I never did like laugh tracks — from the time of “Gilligan’s Island” straight through to “Friends” — imbedded into TV sitcoms meant to sweeten the comedy and prompt laughter from whoever was watching, whether that scattered audience thought the jokes were funny or stupid.
A whole lot of Americans don’t like to be told when to laugh.
Now, according to Joe Buck, Fox is planning not only to pump crowd noise into NFL broadcasts for games with empty stadiums, it’s aiming to digitize fans in the stands, too.
For the love of man, no.
Think about it and think about the sports fans you know. Do they seem like the kinds of people who need to be reminded what’s exciting and what isn’t? What stirs them to cheer and what doesn’t? What moves them to jump off the sofa while pumping their fists and what causes them to sit on down with a ham sandwich in one hand and a cold beverage in the other?
Moreover, if viewers at home know the crowd noise is fake and the crowd itself is fake, will that enhance the viewing experience?
The answers are no, no, no, and hell, no.
We get it. Canned laughter was utilized in TV comedy shows early on and long thereafter to augment and replace live audiences, to create live-audience reaction that went missing in studios from earlier forms of entertainment that had spectators in the seats. In some cases, it was meant to bolster and control and synchronize reaction from smaller in-studio gatherings. It was also used in formative radio shows, permitting and encouraging audiences to go ahead and chuckle, to bring the live experience home.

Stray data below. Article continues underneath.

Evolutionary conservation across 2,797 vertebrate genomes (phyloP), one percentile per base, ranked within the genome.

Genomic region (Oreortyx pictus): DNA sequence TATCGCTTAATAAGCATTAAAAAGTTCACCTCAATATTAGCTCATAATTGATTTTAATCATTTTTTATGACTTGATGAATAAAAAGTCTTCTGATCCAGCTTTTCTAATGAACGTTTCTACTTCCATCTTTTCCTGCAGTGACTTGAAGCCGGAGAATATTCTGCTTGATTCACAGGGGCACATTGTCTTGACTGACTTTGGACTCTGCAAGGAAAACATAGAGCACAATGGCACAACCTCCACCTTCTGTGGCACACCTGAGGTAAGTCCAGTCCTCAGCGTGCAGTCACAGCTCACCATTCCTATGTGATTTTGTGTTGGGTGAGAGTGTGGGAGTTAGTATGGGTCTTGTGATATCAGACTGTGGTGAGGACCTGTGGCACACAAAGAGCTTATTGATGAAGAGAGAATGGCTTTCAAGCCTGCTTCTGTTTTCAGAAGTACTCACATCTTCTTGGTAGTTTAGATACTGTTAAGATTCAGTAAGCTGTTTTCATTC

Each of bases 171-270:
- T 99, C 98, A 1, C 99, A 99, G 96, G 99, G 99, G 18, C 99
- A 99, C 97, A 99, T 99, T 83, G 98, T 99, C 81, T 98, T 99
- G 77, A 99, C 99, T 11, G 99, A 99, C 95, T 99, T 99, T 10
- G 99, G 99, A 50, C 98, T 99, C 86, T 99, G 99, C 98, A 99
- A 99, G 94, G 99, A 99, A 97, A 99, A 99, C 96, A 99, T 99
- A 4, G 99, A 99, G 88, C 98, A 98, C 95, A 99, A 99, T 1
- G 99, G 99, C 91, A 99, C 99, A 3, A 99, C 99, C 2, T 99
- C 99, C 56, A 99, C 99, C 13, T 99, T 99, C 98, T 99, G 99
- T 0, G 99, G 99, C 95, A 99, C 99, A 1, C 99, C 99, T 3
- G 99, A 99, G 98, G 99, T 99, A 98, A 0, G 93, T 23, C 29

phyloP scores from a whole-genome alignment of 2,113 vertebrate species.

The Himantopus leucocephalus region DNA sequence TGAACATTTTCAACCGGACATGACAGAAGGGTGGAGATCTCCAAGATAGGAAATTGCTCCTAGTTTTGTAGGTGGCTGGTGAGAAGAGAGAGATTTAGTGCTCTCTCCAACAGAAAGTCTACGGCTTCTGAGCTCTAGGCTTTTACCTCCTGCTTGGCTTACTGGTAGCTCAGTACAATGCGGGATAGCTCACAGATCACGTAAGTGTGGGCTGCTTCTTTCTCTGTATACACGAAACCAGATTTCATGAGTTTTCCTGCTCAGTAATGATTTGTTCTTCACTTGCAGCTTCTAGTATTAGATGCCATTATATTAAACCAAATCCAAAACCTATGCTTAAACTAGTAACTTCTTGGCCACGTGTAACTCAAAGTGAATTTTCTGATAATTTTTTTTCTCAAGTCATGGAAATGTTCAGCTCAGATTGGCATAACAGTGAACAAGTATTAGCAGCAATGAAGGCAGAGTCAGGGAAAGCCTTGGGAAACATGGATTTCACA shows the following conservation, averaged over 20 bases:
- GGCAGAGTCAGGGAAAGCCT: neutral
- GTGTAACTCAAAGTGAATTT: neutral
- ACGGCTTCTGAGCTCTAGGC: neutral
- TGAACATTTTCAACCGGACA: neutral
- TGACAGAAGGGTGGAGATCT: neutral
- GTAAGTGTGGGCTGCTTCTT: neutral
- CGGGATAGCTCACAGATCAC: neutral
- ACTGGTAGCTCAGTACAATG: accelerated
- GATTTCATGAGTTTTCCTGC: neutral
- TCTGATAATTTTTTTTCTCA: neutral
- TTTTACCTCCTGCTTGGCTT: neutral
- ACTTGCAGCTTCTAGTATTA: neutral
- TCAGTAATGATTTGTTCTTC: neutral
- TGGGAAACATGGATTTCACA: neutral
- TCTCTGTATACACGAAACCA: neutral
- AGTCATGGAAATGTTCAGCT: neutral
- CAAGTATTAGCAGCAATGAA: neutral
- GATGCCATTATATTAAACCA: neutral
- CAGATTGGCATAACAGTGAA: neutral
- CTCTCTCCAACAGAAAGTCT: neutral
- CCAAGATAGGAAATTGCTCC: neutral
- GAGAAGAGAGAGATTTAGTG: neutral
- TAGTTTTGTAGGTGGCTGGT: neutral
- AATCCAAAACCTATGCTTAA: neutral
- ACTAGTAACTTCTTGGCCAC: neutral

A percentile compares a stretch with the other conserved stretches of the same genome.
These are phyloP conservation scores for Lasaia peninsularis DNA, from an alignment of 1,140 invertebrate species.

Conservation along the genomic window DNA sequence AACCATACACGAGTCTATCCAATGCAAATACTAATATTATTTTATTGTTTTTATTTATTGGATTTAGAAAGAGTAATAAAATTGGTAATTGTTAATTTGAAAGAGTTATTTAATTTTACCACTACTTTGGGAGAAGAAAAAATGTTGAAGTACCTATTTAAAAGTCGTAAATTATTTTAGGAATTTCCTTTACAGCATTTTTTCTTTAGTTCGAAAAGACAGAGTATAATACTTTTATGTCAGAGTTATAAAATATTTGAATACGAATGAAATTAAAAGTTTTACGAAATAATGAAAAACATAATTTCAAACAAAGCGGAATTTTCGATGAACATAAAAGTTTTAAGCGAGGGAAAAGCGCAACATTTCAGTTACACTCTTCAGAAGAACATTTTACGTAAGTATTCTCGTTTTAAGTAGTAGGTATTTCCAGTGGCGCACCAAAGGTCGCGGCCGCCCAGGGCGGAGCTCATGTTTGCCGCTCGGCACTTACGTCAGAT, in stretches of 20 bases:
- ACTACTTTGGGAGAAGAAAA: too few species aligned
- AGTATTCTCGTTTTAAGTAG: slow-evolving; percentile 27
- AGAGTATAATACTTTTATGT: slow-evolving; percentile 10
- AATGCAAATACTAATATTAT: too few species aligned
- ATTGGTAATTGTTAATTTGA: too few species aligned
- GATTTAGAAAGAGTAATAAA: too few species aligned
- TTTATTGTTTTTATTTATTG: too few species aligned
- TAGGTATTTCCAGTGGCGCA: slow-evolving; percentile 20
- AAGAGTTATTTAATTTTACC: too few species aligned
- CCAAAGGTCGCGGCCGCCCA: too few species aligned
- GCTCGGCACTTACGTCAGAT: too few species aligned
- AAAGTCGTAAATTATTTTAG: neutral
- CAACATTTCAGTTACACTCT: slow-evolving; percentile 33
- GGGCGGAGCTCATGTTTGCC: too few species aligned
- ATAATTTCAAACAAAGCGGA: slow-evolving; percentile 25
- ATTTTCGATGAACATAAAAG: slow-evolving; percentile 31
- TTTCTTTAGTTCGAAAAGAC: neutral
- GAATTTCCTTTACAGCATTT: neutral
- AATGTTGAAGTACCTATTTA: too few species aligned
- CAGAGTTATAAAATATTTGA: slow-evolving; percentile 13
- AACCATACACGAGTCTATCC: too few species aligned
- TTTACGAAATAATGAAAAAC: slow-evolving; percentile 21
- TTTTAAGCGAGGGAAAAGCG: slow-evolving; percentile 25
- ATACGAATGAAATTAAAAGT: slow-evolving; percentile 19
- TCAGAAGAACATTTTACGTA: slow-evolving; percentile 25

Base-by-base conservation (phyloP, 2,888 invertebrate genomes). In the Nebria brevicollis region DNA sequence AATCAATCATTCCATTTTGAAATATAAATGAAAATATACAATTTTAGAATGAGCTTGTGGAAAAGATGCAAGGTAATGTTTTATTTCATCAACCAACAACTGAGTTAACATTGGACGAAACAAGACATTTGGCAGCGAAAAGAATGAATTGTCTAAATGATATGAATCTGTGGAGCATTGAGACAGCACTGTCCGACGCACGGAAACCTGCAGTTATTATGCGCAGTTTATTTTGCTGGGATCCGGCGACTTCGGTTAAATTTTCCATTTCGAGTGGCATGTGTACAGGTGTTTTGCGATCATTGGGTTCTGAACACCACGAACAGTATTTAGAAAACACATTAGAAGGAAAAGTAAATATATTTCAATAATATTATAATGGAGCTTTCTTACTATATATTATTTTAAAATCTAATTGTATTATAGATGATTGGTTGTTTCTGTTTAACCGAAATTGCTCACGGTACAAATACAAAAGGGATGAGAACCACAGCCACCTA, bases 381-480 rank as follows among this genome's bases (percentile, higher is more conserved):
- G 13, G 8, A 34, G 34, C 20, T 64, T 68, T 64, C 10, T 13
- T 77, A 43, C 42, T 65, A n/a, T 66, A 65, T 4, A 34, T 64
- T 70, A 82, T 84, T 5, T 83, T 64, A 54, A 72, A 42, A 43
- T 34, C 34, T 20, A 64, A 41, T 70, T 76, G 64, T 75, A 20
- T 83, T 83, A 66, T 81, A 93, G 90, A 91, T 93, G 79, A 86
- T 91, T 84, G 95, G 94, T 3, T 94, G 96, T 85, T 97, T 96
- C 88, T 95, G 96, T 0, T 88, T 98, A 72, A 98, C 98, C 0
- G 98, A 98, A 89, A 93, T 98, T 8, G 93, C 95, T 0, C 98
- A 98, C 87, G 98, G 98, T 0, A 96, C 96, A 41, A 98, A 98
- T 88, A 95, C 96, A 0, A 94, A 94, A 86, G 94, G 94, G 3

A lot of people hated the idea, and some liked it.
A sound engineer by the name of Charley Douglass invented something known as the Laff Box, a contraption that used recordings of 300-plus laugh responses on many shows, beginning in the 1950s.
Studies have been done by smart people at institutions of higher learning to discover whether laugh tracks actually make the presented material funny or funnier, and the findings are mixed. Either way, those tracks have become less frequent in recent times, become antiquated, become parodies of themselves, although they persist on some sitcoms.
Inside the realm of sports, while the idea of dealing with empty stadiums is foreign to most — unless you’re an L.A. Chargers fan or have attended the Pac-12 football championship game — the notion that piped-in crowd noise will enhance more than it detracts or distracts is faulty.
Granted, a game with no fans in the seats, if that, in fact, is what it comes to, will be a little weird. Same thing with the NBA and NHL, if those seasons are to resume, and MLB, if that season gets started. It will take some getting used to. But at least the action on the field, on the court, on the ice, on the diamond, will be real. And that’s what matters most. That’s what differentiates live sports entertainment from a scripted television show. Nobody’s certain how it’s all going to turn out.
It happens right in front of everyone on the screen, and everybody knows that nobody knows what’s coming next, not even a small group of writers holed up somewhere or producers who have been clued in or actors who brought to life the script, the story.
And that’s enough for sports fans, what happens between the lines.
They can react as they will without any prompts and without digitized window dressing. Charley Douglass’ box needs no transformation now from laughs into cheers or boos, roars or raspberries.
Empty seats or no, sports fans watching from afar can provide enough of that and more from the comfort of their TV dens, guided by their own reactions, which are as real as the action they love and crave.
GORDON MONSON hosts “The Big Show” with Jake Scott weekdays from 2-7 p.m. on 97.5 FM and 1280 AM The Zone.